This May, I will have been married 23 years. Over the years, I’ve written a number of poems for my wife. (Can you really be a poet without a few love poems lurking about? LOL).
When my wife and I were married, we chose to use the traditional vows. While these might seem hackneyed to some, they succinctly capture the fact that most of marriage happens after the wedding day. We don’t know what that will mean but commit to go through it together.
If the physical heart has anything to do with love, we know it needs periods of being taxed to be healthy. Healthy marriages go through times of strain—sometimes the most profound we’ll experience. But these build endurance and greater capacity to love.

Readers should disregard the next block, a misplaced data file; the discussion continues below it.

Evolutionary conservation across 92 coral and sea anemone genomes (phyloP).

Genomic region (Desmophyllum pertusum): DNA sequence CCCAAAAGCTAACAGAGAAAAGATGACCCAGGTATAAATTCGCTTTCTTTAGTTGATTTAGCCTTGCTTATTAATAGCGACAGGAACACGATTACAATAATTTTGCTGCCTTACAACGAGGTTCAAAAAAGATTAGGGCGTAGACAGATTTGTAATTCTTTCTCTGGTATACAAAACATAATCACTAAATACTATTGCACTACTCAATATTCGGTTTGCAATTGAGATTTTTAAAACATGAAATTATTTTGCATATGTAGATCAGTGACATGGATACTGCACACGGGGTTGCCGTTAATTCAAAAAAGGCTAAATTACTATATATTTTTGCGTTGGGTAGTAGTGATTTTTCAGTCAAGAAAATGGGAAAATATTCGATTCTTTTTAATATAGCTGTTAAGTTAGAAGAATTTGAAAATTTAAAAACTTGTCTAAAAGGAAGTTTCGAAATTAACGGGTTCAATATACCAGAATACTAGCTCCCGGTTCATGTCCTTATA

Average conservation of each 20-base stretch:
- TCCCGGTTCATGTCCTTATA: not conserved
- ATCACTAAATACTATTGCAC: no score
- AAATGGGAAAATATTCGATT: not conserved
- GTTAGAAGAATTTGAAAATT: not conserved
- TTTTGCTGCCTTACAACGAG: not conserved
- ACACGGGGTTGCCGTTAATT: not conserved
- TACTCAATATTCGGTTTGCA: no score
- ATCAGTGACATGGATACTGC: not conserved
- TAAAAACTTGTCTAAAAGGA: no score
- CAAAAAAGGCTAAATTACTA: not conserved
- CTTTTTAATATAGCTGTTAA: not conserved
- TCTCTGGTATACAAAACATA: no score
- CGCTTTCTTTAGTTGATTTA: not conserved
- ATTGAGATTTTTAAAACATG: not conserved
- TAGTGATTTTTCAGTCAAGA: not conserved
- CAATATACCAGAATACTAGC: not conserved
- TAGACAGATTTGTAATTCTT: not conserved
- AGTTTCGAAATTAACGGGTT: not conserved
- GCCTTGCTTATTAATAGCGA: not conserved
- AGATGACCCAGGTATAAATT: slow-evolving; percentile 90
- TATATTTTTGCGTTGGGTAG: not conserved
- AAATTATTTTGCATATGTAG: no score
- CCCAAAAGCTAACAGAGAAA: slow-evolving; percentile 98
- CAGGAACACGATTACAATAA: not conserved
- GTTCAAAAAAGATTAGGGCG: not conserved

This poem contrasts the bloody, muscular passion of marriage with the cheap glitz of Valentine’s Day accoutrements.
Valentines Day, 2017 After 18 years, our heart is no pink, sparkly decoration. It isn’t candy in a velvet box or “Be Mine” on cardia-shaped cardstock. Our heart paces its cage of bones; it pounds a drum and marches through the night; it gives blood but doesn’t keep it. “For better, for worse, for richer, for poorer, in sickness and health, ‘til death do us part” This is our heart— the muscular center of life as we know it.